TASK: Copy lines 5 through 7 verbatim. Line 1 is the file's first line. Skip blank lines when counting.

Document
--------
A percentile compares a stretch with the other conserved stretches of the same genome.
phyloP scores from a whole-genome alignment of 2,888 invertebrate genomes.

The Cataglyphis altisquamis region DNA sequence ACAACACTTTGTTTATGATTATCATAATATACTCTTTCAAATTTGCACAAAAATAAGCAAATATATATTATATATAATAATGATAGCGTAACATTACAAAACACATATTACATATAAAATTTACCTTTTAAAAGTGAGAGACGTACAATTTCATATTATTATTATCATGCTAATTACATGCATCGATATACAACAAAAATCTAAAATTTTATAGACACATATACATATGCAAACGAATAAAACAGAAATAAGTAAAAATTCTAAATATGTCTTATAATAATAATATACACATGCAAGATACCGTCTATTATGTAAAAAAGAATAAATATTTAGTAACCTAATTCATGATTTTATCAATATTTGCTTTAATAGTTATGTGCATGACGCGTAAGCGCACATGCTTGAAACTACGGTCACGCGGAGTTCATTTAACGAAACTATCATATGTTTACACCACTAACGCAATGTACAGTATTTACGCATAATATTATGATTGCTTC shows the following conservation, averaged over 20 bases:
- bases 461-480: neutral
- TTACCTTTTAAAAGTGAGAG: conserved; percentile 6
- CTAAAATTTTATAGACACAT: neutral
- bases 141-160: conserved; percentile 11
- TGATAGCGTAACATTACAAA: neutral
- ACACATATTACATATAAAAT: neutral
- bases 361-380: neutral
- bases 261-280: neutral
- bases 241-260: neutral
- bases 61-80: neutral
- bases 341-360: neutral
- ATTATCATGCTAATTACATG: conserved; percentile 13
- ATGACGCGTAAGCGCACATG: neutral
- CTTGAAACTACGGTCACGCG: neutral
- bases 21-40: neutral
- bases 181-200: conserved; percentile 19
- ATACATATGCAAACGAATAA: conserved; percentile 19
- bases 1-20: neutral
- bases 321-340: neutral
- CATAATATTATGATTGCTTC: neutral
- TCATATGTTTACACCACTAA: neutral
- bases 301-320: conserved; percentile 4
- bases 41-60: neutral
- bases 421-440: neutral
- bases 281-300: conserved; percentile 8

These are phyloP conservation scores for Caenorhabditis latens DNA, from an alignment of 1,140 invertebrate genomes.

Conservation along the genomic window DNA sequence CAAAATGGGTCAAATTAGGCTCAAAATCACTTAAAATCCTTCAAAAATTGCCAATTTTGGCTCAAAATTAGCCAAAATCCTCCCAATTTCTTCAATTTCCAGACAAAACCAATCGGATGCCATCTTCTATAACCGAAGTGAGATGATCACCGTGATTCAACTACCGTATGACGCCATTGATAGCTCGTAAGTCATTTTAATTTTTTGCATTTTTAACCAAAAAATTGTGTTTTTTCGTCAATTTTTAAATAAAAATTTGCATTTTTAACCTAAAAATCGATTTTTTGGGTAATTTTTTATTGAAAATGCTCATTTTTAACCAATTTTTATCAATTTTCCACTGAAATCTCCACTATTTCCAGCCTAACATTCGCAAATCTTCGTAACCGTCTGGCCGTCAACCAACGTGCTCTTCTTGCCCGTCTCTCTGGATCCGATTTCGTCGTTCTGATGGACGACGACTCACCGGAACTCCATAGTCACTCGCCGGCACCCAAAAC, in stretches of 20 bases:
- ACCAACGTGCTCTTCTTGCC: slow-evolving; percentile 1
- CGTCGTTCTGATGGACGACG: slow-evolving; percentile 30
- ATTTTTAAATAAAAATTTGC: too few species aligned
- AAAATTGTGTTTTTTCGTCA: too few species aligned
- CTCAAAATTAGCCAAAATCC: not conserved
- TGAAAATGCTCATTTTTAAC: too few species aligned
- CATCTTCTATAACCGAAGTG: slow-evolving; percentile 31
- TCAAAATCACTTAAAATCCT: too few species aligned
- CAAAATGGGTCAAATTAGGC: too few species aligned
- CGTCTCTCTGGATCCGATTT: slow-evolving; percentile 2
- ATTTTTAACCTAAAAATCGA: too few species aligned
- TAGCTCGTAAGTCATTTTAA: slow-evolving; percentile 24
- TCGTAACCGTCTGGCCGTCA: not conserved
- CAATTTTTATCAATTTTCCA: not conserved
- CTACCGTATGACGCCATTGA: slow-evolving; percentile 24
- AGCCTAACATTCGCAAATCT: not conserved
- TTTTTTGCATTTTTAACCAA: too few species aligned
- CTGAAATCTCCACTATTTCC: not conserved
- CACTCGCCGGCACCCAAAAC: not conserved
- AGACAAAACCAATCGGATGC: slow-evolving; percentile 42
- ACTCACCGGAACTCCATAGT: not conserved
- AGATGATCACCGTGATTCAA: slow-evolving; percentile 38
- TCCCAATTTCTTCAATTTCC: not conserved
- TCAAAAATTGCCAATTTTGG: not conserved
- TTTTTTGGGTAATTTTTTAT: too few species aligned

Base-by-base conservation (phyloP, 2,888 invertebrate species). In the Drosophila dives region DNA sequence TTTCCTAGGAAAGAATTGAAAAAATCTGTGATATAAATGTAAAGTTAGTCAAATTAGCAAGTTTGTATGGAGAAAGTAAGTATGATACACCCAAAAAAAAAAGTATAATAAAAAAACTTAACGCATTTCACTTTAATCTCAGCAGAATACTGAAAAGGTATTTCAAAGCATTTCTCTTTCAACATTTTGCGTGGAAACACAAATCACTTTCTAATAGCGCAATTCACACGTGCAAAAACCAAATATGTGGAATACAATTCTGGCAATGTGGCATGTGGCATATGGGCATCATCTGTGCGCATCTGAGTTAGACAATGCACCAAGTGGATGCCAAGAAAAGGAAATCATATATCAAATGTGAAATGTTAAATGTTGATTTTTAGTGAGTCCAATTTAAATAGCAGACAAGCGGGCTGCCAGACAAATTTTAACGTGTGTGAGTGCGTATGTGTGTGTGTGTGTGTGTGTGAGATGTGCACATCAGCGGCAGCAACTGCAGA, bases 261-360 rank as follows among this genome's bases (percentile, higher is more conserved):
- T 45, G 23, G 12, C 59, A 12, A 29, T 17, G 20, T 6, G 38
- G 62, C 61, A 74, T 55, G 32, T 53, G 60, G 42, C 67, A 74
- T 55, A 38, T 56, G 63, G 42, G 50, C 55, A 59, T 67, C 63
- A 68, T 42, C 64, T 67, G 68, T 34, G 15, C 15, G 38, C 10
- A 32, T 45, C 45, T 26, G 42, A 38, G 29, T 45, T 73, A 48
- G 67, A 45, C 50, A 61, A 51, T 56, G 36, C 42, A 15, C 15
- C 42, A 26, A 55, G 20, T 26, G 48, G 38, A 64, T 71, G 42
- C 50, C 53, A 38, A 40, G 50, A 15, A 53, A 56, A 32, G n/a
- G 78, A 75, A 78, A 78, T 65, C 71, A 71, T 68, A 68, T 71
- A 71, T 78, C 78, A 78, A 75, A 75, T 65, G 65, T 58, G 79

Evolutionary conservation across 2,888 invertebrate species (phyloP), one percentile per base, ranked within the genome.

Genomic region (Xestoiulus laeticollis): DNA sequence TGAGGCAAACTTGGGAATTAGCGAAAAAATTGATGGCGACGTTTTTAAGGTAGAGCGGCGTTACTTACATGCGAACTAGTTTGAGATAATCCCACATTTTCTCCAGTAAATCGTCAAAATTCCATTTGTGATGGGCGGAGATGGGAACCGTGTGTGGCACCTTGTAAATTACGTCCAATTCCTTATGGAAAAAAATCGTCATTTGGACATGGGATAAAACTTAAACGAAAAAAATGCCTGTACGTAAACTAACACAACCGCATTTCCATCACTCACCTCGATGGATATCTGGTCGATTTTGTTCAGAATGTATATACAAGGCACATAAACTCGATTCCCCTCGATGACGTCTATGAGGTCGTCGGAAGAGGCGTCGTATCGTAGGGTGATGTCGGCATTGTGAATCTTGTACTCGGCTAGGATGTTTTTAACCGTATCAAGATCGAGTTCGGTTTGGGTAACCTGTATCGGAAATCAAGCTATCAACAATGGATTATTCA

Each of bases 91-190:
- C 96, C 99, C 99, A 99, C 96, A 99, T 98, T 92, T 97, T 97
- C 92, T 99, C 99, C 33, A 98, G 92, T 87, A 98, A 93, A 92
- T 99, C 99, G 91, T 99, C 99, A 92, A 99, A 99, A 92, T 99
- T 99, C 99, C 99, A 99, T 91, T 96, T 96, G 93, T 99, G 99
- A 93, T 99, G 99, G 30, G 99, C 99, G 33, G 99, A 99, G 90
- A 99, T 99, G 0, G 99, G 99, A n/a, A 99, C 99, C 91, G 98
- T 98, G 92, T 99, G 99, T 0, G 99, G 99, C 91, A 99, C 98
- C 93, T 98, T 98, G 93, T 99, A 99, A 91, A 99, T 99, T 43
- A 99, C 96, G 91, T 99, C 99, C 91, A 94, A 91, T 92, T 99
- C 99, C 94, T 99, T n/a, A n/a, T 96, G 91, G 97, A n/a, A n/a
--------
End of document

- TTACCTTTTAAAAGTGAGAG: conserved; percentile 6
- CTAAAATTTTATAGACACAT: neutral
- bases 141-160: conserved; percentile 11